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Rewards damage your (employees') results

In several companies it's normal practice that the company's CEO receives a large bonus when things are going well. The purpose is, of course, to motivate the CEO to bring his best performance. But research shows that monetary rewards doesn't really have the desired effect. In fact, monetary rewards have the opposite effect on us. We become less motivated, less creative and perform worse.

“This sounds strange”, you may think, because “this is what we've always done, and who wouldn't enjoy more money?” You're far from the only one thinking this, and as you might expect, the claim has been tested over and over.

One test is the so-called “candle problem”, which Professor at Princeton Sam Glucksberg conducted in 1962. In the test, the test subject has to attach a candle to the wall, so that it does not drip wax on the table. To solving the task two groups of test subjects received, besides the candle, a box of thumbtacks and a box of matches. The solution is to use the box to hold the candle. He told half of test subjects that the test was being timed to establish a standard time. The other group was told that if they were among the fastest 25 %, they would earn $5. The fastest would receive $20.

So what happened? The group that was promised a reward for being the fastest were actually slower in completing the test. In fact, it took them, on average, three and a half minutes more than the group who weren't promised a reward.

Why did this happen? Why did the promise of money make them slower problem solvers?

It is actually quite simple. Rewards and the threat of punishment acts as a form of blinders. Many solutions to complex problems are found at the edge of our field of vision. When we're promised a reward for solving a problem, we are only capable of seeing the solution that is right ahead of us.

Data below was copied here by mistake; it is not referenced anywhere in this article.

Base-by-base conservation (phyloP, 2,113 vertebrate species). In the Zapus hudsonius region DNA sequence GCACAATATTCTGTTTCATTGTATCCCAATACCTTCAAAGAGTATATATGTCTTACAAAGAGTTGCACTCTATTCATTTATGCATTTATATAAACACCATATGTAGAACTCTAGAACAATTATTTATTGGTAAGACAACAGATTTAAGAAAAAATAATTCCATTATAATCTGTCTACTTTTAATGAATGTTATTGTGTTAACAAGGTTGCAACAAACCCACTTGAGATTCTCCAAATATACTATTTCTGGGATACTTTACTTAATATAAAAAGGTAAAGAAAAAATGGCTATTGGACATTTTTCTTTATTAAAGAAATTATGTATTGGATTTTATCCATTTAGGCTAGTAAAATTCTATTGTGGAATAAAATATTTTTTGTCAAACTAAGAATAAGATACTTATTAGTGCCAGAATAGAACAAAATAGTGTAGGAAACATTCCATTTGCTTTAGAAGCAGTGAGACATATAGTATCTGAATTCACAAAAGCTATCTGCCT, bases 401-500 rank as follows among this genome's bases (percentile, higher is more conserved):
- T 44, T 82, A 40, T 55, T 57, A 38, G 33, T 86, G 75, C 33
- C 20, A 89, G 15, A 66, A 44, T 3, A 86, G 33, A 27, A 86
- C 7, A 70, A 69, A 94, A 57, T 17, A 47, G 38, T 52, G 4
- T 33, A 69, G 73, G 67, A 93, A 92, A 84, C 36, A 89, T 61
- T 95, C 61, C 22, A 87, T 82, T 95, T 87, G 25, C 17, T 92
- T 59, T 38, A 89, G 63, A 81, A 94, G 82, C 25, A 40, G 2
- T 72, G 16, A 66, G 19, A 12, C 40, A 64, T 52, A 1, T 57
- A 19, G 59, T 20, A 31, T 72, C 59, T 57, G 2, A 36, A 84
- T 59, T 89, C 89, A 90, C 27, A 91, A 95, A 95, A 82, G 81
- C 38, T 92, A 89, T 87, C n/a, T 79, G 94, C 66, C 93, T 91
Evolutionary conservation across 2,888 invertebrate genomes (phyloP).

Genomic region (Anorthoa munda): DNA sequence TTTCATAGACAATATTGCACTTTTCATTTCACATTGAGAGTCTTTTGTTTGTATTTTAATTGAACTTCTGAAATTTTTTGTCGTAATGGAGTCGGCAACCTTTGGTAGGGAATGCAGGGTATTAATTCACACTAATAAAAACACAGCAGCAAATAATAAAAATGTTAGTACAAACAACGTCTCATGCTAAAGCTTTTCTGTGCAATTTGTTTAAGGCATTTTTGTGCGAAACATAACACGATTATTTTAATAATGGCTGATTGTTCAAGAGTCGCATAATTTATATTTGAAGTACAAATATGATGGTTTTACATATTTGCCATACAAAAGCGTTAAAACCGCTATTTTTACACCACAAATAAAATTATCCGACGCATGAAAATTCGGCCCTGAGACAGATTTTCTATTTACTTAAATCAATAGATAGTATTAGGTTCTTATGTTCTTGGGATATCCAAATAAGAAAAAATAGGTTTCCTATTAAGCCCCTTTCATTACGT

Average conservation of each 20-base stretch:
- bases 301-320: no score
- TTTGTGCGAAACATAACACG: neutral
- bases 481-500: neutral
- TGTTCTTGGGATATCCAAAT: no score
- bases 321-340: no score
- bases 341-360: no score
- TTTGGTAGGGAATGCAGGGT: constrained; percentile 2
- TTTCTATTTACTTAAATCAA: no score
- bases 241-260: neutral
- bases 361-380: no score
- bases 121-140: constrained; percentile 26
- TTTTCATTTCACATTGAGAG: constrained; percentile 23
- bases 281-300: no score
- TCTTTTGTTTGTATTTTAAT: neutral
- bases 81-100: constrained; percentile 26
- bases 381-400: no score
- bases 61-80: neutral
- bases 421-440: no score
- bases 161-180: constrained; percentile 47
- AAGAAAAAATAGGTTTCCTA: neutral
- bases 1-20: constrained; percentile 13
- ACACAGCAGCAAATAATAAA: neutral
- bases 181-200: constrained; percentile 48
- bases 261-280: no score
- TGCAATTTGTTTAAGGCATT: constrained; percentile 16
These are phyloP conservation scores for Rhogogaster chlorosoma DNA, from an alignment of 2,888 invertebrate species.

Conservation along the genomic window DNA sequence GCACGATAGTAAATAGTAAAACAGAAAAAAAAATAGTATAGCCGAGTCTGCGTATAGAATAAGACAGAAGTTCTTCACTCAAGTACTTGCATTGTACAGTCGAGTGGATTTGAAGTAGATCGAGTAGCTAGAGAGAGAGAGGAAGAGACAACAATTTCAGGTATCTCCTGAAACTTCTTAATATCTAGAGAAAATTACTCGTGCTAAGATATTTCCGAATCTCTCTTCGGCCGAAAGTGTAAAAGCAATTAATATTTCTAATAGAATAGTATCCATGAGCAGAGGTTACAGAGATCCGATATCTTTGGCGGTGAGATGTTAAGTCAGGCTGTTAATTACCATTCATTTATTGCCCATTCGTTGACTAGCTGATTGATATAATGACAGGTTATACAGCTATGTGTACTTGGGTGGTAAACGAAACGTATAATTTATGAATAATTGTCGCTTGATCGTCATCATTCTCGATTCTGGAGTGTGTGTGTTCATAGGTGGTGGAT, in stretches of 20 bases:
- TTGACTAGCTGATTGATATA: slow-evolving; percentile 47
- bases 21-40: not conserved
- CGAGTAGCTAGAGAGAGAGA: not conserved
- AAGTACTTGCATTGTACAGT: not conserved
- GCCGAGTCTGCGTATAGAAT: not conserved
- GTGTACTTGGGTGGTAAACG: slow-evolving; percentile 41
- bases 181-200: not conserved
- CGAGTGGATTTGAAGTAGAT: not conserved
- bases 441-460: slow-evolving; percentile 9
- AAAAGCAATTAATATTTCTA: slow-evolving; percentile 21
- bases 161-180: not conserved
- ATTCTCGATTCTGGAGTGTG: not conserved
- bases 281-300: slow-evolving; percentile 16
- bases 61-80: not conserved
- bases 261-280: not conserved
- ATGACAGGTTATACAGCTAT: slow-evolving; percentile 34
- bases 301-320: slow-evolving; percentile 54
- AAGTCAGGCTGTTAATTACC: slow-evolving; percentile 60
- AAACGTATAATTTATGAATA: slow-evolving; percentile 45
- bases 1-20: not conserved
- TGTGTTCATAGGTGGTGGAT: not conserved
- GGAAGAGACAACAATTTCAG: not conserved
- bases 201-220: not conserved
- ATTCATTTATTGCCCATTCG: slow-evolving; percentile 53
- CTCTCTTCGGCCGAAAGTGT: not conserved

Candle Light Problem

Let go of both carrot and stick

The author of “Drive: The Surprising Truth about What Motivates Us”, Dan Pink, identifies bonuses, raises and other external rewards and punishments as “if-then” rewards: “If you do this, you will get that”.

The reason that these “if-then” rewards are still being used, even though research has proven that it does not work a long time ago, is that it worked well before. As with many other types of management- and business phenomenons the reward and the punishment method was developed during the industrial revolution. However back then it was a lot easier to motivate people, because their work assignments typically came down to pressing a button or pulling a handle. And with simple well-defined assignments the “if-then” rewards do just fine. Today where most work assignments require creativity, critical thinking and problem solving, the “if-then” rewards are in fact demotivating and obscuring for our achievements. Even though the industrial revolution occurred a long time ago, some of the methods from back then still sticks.

So unless your coworkers still pushes buttons and pulls handles, you will do wise in creating a company where external rewards and punishments; different bonuses and threats of firing, are relieved by an environment that supports an entirely different type of motivation: Inner motivation.

Be open, interested and acknowledging

The idea that there are two types of motivation originates from Self-determination Theory. One is called external motivation, which is created from outside rewards: Bonuses, salary etc. The other is called internal or inner motivation and comes from “within oneself”. When you do something because it is fun, interesting or because it supports one of your personal goals, you are inner motivated. Like Glucksberg, Richard M. Ryan and Edward L. Deci, who created Self-determination Theory, believes that inner motivation is the way to motivated and productive coworkers.

They have identified three types of needs that must be present in order to make inner motivation possible:

  • The need of feeling competent

  • The need of feeling self-determining

  • The need of being in relation with others, so feel that we belong

When you want to motivate others, you have to stimulate these needs. And then forget about controlling your coworkers and making them “do what you want”.

Threats, rewards, demanding language and criticism creates situations that makes the recipients feel incompetent and subject to another person’s will. But what we as people are in fact motivated from is acknowledgement and the sense of having a choice. That is why it is about offering people a choice and being open, interested and acknowledging, explains Edward L. Deci in an interview.